Old Mutual Issues Trading Statement to Dec 2020
Johannesburg - Old Mutual Limited today advised its shareholders that is currently in the process of finalising its annual results for the twelve months ended 31 December 2020 ("current period"). This trading statement provides an indication of a range for Headline Earnings per ordinary share (HEPS) and earnings attributable to equity holders of the Group per ordinary share (EPS) in terms of paragraph 3.4(b) of the JSE Limited Listings Requirements compared to the year ended 31 December 2019 ("comparative period"). The Group's said its annual results will be released on the Stock Exchange News Service of the JSE Limited on Tuesday, 23 March 2021.
In its trading statement, the Group stated that although stimulus measures and vaccine breakthroughs led to a recovery in local and global equity markets in the second half of the year, the impact of the recessionary environment on our customers’ disposable income and the significant impact of COVID-19 on claims and reserving has adversely affected our earnings. It said it exercised tight cost control across the business to part mitigate negative earnings impacts. Despite the impact to earnings, strong gross flows throughout the year drove a significant increase in NCCF demonstrating the resilience of its business. The insurer said it had observed a good recovery in sales and productivity levels during the second half of 2020, after a significant decline in volumes in the second quarter when the national lockdown was most restrictive. The gradual reopening of worksites and branches and the digital enablement of advisers to sell remotely supported the recovery of productivity levels, with the fourth quarter trending towards historic levels. The majority of premium relief initiatives offered to customers ended in the fourth quarter and reinstatement rates were encouraging, with a continued strong focus across the business on retention and customer loyalty activities.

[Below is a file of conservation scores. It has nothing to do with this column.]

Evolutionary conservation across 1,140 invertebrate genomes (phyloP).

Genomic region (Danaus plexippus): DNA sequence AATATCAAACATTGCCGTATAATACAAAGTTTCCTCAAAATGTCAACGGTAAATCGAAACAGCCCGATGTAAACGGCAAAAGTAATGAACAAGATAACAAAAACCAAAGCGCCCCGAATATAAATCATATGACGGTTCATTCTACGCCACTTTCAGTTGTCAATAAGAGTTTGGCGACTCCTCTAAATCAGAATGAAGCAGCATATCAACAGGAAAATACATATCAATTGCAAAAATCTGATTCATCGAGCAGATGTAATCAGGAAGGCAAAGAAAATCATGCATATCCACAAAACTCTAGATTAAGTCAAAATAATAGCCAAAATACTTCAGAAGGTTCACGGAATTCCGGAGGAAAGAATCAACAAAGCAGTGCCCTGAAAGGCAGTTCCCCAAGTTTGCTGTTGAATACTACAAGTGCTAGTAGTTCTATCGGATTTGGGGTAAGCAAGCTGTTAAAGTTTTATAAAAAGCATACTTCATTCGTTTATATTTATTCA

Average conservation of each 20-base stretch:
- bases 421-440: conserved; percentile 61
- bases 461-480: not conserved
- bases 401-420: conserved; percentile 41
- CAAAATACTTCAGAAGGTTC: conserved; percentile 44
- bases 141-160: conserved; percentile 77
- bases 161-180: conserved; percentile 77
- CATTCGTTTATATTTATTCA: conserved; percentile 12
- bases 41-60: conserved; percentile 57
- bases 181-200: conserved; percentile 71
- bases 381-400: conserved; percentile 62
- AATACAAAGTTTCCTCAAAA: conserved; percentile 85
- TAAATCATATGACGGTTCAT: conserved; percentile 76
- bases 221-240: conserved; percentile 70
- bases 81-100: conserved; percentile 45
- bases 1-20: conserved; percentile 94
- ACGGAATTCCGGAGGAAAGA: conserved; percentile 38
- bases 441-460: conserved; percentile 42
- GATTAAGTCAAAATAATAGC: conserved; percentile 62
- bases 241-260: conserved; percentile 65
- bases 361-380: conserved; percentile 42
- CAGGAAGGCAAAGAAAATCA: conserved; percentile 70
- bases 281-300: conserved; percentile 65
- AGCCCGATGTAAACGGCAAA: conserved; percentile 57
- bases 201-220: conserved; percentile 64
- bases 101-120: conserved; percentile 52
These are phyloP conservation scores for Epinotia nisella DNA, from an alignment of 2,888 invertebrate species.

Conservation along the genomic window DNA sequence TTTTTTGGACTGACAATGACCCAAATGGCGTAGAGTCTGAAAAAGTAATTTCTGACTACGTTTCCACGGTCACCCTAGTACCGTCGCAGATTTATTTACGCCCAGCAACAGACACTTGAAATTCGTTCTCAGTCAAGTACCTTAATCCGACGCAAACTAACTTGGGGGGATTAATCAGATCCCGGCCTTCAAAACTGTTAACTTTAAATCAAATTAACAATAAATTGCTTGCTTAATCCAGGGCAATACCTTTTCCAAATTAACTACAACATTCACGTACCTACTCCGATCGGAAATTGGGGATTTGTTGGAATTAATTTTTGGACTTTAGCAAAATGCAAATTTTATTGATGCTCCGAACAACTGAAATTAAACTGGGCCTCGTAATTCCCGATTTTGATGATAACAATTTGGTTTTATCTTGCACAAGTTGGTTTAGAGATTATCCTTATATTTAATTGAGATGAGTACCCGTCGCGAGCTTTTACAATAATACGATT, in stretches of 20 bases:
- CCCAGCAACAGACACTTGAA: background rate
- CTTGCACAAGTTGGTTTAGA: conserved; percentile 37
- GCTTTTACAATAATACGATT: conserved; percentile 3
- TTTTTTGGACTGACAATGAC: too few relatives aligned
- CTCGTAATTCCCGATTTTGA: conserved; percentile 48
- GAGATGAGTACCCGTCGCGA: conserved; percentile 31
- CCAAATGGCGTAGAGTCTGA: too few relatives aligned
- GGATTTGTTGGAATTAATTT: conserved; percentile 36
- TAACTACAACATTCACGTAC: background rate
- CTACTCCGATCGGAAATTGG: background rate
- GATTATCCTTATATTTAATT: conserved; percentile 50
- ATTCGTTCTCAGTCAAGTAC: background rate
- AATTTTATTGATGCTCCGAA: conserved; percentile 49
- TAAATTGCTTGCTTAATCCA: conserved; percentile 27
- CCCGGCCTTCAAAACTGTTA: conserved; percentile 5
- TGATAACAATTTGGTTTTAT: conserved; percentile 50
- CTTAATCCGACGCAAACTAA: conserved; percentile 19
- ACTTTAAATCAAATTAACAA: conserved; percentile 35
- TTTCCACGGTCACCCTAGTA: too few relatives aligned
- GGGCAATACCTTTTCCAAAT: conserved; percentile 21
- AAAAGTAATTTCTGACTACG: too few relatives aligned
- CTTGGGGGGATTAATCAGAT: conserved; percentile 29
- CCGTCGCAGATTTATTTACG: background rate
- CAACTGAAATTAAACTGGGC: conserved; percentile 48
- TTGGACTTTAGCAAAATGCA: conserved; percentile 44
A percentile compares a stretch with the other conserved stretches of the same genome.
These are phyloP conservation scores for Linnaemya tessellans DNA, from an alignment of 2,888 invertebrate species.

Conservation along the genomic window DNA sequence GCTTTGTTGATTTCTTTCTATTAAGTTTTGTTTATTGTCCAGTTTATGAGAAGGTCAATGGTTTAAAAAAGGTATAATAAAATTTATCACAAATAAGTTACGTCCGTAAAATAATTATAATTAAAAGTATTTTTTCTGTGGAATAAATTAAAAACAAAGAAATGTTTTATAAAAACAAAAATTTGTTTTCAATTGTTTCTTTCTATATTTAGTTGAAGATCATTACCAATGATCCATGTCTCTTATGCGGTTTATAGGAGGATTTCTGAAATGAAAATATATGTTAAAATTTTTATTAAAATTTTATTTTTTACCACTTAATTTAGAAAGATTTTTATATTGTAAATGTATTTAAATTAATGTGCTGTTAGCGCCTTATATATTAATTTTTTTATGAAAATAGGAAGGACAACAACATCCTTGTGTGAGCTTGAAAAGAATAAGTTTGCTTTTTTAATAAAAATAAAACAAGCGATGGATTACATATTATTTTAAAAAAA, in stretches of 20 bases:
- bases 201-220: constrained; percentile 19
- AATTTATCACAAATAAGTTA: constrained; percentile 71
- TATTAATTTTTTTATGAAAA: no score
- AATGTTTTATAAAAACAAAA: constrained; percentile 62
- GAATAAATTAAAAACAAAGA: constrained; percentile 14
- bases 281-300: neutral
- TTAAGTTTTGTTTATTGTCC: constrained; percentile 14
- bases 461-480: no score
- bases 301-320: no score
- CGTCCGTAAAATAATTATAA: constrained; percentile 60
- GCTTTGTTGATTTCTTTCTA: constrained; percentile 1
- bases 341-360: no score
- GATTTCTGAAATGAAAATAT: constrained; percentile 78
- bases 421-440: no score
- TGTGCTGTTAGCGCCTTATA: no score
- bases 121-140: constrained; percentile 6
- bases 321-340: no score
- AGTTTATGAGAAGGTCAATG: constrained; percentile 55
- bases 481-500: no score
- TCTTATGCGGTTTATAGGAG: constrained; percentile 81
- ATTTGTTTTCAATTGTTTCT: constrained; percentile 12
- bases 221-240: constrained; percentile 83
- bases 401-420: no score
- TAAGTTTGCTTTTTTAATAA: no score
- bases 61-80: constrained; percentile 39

The Group stated that it remains well capitalised despite some material once-off negative items impacting its 2020 earnings, which are referred to in this announcement. Throughout the year, it performed rigorous stress tests to assess its liquidity and solvency position under various recovery scenarios. Its liquidity levels remain positive, and its solvency ratio remains within our target range in all scenarios.
In H1 2020, Old Mutual Limited stated that it raised a short-term provision of R1,339 million for the anticipated impacts of worsening mortality, morbidity and persistency related to COVID-19. At the time it had noted a trend of increasing mortality and morbidity claims in the second quarter and into the initial weeks of the third quarter. There was limited observed data and significant uncertainty around the length and severity of this experience. The provision was intended to provide for expected experience in the second half of 2020.
In South Africa, actual claims in the second half of the year were higher than the provision raised in H1 2020, with an acceleration in infection and excess mortality rates at the end of the fourth quarter. This acceleration was consistent with early patterns of second waves noted in other countries. Since the start of 2021 the insurer has continued to monitor the excess mortality and infection data released weekly by the South African Medical Research Council, its own claims experience and other observable sources. This data confirms that Wave 2 experience is significantly worse than Wave 1.
There are also emerging expectations of a third wave given evidence of virus mutation, the slow pace of the vaccination rollout and upcoming public holidays and the winter season. In light of this, it has increased its short-term provision by R3,962 million. The impact of this has been in part mitigated by the release of discretionary reserves of R1,112 million related to mortality experience in the Mass and Foundation Cluster. The Group said it continues to closely monitor claims experience in 2021 and have recorded approximately R1.9 billion of COVID-19 related mortality claims for January and February of 2021. Taking into account the release of the H1 provision, there is approximately R2 billion of the pandemic reserve remaining for mortality risk related to COVID-19 that may arise.
Old Mutual further said it previously communicated to shareholders on 25 January 2021, that it anticipated an increase of between R85 million to R140 million in the net business interruption and business rescue reserves reported for the year ended December 2020 compared to the R464 million reported in June 2020. After the previous communication, it has refined its estimated reserve as additional data has become available which allowed it to refine key assumptions. This has resulted in an increase in net business interruption reserves of approximately R300 million, versus that reported for the half-year.
Although credit spreads narrowed in the second half of 2020, the onset of the second wave of the pandemic in the fourth quarter in South Africa added pressure to business operations of certain counterparties resulting in further negative mark to market losses at the end of the year. These were however broadly in line with those reported in H1 2020. The uncertainty around the pace of economic recovery and the low-interest rate environment continued to depress earnings forecasts for some of our unlisted equity portfolios and has resulted in downward revaluations of certain assets.